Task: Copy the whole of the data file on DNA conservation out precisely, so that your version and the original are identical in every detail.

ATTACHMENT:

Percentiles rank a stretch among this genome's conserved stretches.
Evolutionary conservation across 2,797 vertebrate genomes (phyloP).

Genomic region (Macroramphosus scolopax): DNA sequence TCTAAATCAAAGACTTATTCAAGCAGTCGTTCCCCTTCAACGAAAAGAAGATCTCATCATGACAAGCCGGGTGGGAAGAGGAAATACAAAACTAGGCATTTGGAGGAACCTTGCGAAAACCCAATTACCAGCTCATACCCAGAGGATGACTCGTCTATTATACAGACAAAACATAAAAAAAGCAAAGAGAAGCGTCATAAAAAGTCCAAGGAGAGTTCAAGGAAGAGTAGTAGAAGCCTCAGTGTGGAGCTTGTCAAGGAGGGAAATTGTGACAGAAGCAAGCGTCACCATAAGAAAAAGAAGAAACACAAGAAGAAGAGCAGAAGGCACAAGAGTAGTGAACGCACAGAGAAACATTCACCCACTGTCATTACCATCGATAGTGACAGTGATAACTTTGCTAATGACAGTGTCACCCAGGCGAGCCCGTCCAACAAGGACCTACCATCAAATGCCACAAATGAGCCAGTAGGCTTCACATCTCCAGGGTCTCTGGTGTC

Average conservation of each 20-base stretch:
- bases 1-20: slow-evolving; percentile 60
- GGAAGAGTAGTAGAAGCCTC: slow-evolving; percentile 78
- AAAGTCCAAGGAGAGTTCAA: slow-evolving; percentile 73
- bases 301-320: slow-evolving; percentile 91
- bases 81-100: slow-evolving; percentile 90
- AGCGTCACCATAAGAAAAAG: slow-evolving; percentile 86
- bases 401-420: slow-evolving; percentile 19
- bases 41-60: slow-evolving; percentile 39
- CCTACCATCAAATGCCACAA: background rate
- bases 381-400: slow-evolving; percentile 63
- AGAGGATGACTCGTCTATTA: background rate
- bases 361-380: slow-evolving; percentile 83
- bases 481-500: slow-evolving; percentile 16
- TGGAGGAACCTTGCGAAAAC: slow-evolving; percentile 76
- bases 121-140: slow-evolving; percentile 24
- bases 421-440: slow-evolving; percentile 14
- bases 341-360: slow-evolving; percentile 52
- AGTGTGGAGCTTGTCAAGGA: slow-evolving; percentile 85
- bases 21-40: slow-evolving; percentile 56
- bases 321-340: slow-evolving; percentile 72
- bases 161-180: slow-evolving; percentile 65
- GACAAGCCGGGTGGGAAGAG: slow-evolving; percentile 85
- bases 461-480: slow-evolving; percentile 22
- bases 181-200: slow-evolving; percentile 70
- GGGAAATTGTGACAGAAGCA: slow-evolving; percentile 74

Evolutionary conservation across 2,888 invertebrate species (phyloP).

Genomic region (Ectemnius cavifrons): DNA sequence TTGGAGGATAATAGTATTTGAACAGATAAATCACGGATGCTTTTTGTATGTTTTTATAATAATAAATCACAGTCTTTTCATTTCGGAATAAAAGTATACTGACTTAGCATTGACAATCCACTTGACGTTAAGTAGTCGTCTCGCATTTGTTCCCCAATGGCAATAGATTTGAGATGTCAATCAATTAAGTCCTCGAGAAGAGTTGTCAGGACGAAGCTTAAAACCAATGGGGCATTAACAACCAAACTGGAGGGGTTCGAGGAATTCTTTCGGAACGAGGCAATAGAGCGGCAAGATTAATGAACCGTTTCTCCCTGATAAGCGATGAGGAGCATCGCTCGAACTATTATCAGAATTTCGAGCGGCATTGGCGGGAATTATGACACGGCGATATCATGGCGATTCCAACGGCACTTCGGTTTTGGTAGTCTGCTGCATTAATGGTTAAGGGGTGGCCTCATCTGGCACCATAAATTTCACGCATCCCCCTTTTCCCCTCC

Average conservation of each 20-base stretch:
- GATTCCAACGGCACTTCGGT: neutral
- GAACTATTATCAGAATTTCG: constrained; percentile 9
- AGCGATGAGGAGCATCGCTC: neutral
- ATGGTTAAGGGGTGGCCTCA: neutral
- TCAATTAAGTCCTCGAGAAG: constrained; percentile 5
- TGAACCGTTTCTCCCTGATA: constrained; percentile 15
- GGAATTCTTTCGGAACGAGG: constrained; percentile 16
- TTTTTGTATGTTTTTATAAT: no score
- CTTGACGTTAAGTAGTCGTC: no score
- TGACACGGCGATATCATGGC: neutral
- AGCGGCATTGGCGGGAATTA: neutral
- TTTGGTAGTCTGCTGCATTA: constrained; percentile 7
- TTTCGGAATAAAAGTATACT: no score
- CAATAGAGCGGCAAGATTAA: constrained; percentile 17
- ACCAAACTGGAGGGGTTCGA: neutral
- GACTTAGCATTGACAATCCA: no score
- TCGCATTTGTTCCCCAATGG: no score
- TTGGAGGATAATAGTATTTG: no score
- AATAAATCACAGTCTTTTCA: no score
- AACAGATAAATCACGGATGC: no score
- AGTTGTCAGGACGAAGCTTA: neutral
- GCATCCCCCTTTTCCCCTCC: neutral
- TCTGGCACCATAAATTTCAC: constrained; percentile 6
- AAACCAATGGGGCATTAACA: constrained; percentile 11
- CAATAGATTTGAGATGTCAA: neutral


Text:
Percentiles rank a stretch among this genome's conserved stretches.
Evolutionary conservation across 2,797 vertebrate genomes (phyloP).

Genomic region (Macroramphosus scolopax): DNA sequence TCTAAATCAAAGACTTATTCAAGCAGTCGTTCCCCTTCAACGAAAAGAAGATCTCATCATGACAAGCCGGGTGGGAAGAGGAAATACAAAACTAGGCATTTGGAGGAACCTTGCGAAAACCCAATTACCAGCTCATACCCAGAGGATGACTCGTCTATTATACAGACAAAACATAAAAAAAGCAAAGAGAAGCGTCATAAAAAGTCCAAGGAGAGTTCAAGGAAGAGTAGTAGAAGCCTCAGTGTGGAGCTTGTCAAGGAGGGAAATTGTGACAGAAGCAAGCGTCACCATAAGAAAAAGAAGAAACACAAGAAGAAGAGCAGAAGGCACAAGAGTAGTGAACGCACAGAGAAACATTCACCCACTGTCATTACCATCGATAGTGACAGTGATAACTTTGCTAATGACAGTGTCACCCAGGCGAGCCCGTCCAACAAGGACCTACCATCAAATGCCACAAATGAGCCAGTAGGCTTCACATCTCCAGGGTCTCTGGTGTC

Average conservation of each 20-base stretch:
- bases 1-20: slow-evolving; percentile 60
- GGAAGAGTAGTAGAAGCCTC: slow-evolving; percentile 78
- AAAGTCCAAGGAGAGTTCAA: slow-evolving; percentile 73
- bases 301-320: slow-evolving; percentile 91
- bases 81-100: slow-evolving; percentile 90
- AGCGTCACCATAAGAAAAAG: slow-evolving; percentile 86
- bases 401-420: slow-evolving; percentile 19
- bases 41-60: slow-evolving; percentile 39
- CCTACCATCAAATGCCACAA: background rate
- bases 381-400: slow-evolving; percentile 63
- AGAGGATGACTCGTCTATTA: background rate
- bases 361-380: slow-evolving; percentile 83
- bases 481-500: slow-evolving; percentile 16
- TGGAGGAACCTTGCGAAAAC: slow-evolving; percentile 76
- bases 121-140: slow-evolving; percentile 24
- bases 421-440: slow-evolving; percentile 14
- bases 341-360: slow-evolving; percentile 52
- AGTGTGGAGCTTGTCAAGGA: slow-evolving; percentile 85
- bases 21-40: slow-evolving; percentile 56
- bases 321-340: slow-evolving; percentile 72
- bases 161-180: slow-evolving; percentile 65
- GACAAGCCGGGTGGGAAGAG: slow-evolving; percentile 85
- bases 461-480: slow-evolving; percentile 22
- bases 181-200: slow-evolving; percentile 70
- GGGAAATTGTGACAGAAGCA: slow-evolving; percentile 74

Evolutionary conservation across 2,888 invertebrate species (phyloP).

Genomic region (Ectemnius cavifrons): DNA sequence TTGGAGGATAATAGTATTTGAACAGATAAATCACGGATGCTTTTTGTATGTTTTTATAATAATAAATCACAGTCTTTTCATTTCGGAATAAAAGTATACTGACTTAGCATTGACAATCCACTTGACGTTAAGTAGTCGTCTCGCATTTGTTCCCCAATGGCAATAGATTTGAGATGTCAATCAATTAAGTCCTCGAGAAGAGTTGTCAGGACGAAGCTTAAAACCAATGGGGCATTAACAACCAAACTGGAGGGGTTCGAGGAATTCTTTCGGAACGAGGCAATAGAGCGGCAAGATTAATGAACCGTTTCTCCCTGATAAGCGATGAGGAGCATCGCTCGAACTATTATCAGAATTTCGAGCGGCATTGGCGGGAATTATGACACGGCGATATCATGGCGATTCCAACGGCACTTCGGTTTTGGTAGTCTGCTGCATTAATGGTTAAGGGGTGGCCTCATCTGGCACCATAAATTTCACGCATCCCCCTTTTCCCCTCC

Average conservation of each 20-base stretch:
- GATTCCAACGGCACTTCGGT: neutral
- GAACTATTATCAGAATTTCG: constrained; percentile 9
- AGCGATGAGGAGCATCGCTC: neutral
- ATGGTTAAGGGGTGGCCTCA: neutral
- TCAATTAAGTCCTCGAGAAG: constrained; percentile 5
- TGAACCGTTTCTCCCTGATA: constrained; percentile 15
- GGAATTCTTTCGGAACGAGG: constrained; percentile 16
- TTTTTGTATGTTTTTATAAT: no score
- CTTGACGTTAAGTAGTCGTC: no score
- TGACACGGCGATATCATGGC: neutral
- AGCGGCATTGGCGGGAATTA: neutral
- TTTGGTAGTCTGCTGCATTA: constrained; percentile 7
- TTTCGGAATAAAAGTATACT: no score
- CAATAGAGCGGCAAGATTAA: constrained; percentile 17
- ACCAAACTGGAGGGGTTCGA: neutral
- GACTTAGCATTGACAATCCA: no score
- TCGCATTTGTTCCCCAATGG: no score
- TTGGAGGATAATAGTATTTG: no score
- AATAAATCACAGTCTTTTCA: no score
- AACAGATAAATCACGGATGC: no score
- AGTTGTCAGGACGAAGCTTA: neutral
- GCATCCCCCTTTTCCCCTCC: neutral
- TCTGGCACCATAAATTTCAC: constrained; percentile 6
- AAACCAATGGGGCATTAACA: constrained; percentile 11
- CAATAGATTTGAGATGTCAA: neutral